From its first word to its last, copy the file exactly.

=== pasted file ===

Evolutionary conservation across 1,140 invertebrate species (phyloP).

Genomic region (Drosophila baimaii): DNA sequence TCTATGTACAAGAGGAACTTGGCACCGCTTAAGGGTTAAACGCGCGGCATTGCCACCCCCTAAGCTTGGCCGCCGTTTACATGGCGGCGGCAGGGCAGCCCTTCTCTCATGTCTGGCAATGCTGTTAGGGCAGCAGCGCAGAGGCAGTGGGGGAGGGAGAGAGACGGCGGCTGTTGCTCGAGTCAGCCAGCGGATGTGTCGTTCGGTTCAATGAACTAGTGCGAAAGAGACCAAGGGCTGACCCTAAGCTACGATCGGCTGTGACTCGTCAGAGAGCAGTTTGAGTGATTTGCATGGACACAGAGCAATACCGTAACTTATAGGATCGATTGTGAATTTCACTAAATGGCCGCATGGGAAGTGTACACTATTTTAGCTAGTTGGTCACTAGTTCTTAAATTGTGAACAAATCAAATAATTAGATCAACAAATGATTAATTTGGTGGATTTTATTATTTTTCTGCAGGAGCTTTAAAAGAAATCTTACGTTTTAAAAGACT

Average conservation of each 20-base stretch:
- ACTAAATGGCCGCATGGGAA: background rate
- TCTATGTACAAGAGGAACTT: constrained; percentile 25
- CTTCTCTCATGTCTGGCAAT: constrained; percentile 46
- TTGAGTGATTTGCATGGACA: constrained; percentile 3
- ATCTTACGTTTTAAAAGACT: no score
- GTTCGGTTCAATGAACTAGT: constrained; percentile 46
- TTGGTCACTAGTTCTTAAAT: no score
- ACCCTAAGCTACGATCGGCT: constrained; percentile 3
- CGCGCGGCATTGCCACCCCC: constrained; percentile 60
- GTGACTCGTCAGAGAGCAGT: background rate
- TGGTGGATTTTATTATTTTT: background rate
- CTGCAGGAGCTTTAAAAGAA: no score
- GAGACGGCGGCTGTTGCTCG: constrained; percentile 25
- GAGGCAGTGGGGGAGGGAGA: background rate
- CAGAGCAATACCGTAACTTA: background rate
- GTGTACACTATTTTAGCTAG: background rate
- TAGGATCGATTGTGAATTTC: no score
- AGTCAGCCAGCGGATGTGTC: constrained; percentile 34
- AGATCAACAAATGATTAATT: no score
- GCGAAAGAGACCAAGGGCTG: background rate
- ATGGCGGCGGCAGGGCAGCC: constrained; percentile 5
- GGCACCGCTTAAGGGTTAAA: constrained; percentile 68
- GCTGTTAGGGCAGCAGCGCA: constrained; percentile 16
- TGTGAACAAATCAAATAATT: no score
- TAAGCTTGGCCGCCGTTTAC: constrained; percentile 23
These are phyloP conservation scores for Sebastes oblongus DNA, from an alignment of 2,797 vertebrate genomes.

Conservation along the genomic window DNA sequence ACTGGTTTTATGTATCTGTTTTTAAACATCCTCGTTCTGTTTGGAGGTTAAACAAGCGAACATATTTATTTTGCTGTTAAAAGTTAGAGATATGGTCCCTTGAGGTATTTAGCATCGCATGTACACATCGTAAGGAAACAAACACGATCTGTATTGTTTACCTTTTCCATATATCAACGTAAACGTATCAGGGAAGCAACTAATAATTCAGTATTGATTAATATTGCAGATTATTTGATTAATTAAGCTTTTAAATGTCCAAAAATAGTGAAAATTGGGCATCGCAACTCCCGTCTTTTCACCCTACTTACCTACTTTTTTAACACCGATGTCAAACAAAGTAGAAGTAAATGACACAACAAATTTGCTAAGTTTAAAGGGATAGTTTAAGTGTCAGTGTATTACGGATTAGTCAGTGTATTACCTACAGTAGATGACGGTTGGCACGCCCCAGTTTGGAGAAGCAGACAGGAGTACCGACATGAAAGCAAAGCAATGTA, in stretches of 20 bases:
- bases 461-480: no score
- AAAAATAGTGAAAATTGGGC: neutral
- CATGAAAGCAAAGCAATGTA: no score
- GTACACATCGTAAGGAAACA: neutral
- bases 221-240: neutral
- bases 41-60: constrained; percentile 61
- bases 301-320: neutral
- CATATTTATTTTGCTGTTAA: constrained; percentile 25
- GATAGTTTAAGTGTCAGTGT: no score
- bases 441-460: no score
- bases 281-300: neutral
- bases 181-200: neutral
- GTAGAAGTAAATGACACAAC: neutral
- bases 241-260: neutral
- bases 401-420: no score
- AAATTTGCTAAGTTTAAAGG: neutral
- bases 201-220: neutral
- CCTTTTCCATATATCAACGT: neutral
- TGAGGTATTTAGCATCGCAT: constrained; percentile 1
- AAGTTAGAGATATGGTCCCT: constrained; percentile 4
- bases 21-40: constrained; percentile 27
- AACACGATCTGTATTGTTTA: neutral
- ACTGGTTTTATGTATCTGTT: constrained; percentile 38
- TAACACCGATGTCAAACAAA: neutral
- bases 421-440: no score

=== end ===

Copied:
Evolutionary conservation across 1,140 invertebrate species (phyloP).

Genomic region (Drosophila baimaii): DNA sequence TCTATGTACAAGAGGAACTTGGCACCGCTTAAGGGTTAAACGCGCGGCATTGCCACCCCCTAAGCTTGGCCGCCGTTTACATGGCGGCGGCAGGGCAGCCCTTCTCTCATGTCTGGCAATGCTGTTAGGGCAGCAGCGCAGAGGCAGTGGGGGAGGGAGAGAGACGGCGGCTGTTGCTCGAGTCAGCCAGCGGATGTGTCGTTCGGTTCAATGAACTAGTGCGAAAGAGACCAAGGGCTGACCCTAAGCTACGATCGGCTGTGACTCGTCAGAGAGCAGTTTGAGTGATTTGCATGGACACAGAGCAATACCGTAACTTATAGGATCGATTGTGAATTTCACTAAATGGCCGCATGGGAAGTGTACACTATTTTAGCTAGTTGGTCACTAGTTCTTAAATTGTGAACAAATCAAATAATTAGATCAACAAATGATTAATTTGGTGGATTTTATTATTTTTCTGCAGGAGCTTTAAAAGAAATCTTACGTTTTAAAAGACT

Average conservation of each 20-base stretch:
- ACTAAATGGCCGCATGGGAA: background rate
- TCTATGTACAAGAGGAACTT: constrained; percentile 25
- CTTCTCTCATGTCTGGCAAT: constrained; percentile 46
- TTGAGTGATTTGCATGGACA: constrained; percentile 3
- ATCTTACGTTTTAAAAGACT: no score
- GTTCGGTTCAATGAACTAGT: constrained; percentile 46
- TTGGTCACTAGTTCTTAAAT: no score
- ACCCTAAGCTACGATCGGCT: constrained; percentile 3
- CGCGCGGCATTGCCACCCCC: constrained; percentile 60
- GTGACTCGTCAGAGAGCAGT: background rate
- TGGTGGATTTTATTATTTTT: background rate
- CTGCAGGAGCTTTAAAAGAA: no score
- GAGACGGCGGCTGTTGCTCG: constrained; percentile 25
- GAGGCAGTGGGGGAGGGAGA: background rate
- CAGAGCAATACCGTAACTTA: background rate
- GTGTACACTATTTTAGCTAG: background rate
- TAGGATCGATTGTGAATTTC: no score
- AGTCAGCCAGCGGATGTGTC: constrained; percentile 34
- AGATCAACAAATGATTAATT: no score
- GCGAAAGAGACCAAGGGCTG: background rate
- ATGGCGGCGGCAGGGCAGCC: constrained; percentile 5
- GGCACCGCTTAAGGGTTAAA: constrained; percentile 68
- GCTGTTAGGGCAGCAGCGCA: constrained; percentile 16
- TGTGAACAAATCAAATAATT: no score
- TAAGCTTGGCCGCCGTTTAC: constrained; percentile 23
These are phyloP conservation scores for Sebastes oblongus DNA, from an alignment of 2,797 vertebrate genomes.

Conservation along the genomic window DNA sequence ACTGGTTTTATGTATCTGTTTTTAAACATCCTCGTTCTGTTTGGAGGTTAAACAAGCGAACATATTTATTTTGCTGTTAAAAGTTAGAGATATGGTCCCTTGAGGTATTTAGCATCGCATGTACACATCGTAAGGAAACAAACACGATCTGTATTGTTTACCTTTTCCATATATCAACGTAAACGTATCAGGGAAGCAACTAATAATTCAGTATTGATTAATATTGCAGATTATTTGATTAATTAAGCTTTTAAATGTCCAAAAATAGTGAAAATTGGGCATCGCAACTCCCGTCTTTTCACCCTACTTACCTACTTTTTTAACACCGATGTCAAACAAAGTAGAAGTAAATGACACAACAAATTTGCTAAGTTTAAAGGGATAGTTTAAGTGTCAGTGTATTACGGATTAGTCAGTGTATTACCTACAGTAGATGACGGTTGGCACGCCCCAGTTTGGAGAAGCAGACAGGAGTACCGACATGAAAGCAAAGCAATGTA, in stretches of 20 bases:
- bases 461-480: no score
- AAAAATAGTGAAAATTGGGC: neutral
- CATGAAAGCAAAGCAATGTA: no score
- GTACACATCGTAAGGAAACA: neutral
- bases 221-240: neutral
- bases 41-60: constrained; percentile 61
- bases 301-320: neutral
- CATATTTATTTTGCTGTTAA: constrained; percentile 25
- GATAGTTTAAGTGTCAGTGT: no score
- bases 441-460: no score
- bases 281-300: neutral
- bases 181-200: neutral
- GTAGAAGTAAATGACACAAC: neutral
- bases 241-260: neutral
- bases 401-420: no score
- AAATTTGCTAAGTTTAAAGG: neutral
- bases 201-220: neutral
- CCTTTTCCATATATCAACGT: neutral
- TGAGGTATTTAGCATCGCAT: constrained; percentile 1
- AAGTTAGAGATATGGTCCCT: constrained; percentile 4
- bases 21-40: constrained; percentile 27
- AACACGATCTGTATTGTTTA: neutral
- ACTGGTTTTATGTATCTGTT: constrained; percentile 38
- TAACACCGATGTCAAACAAA: neutral
- bases 421-440: no score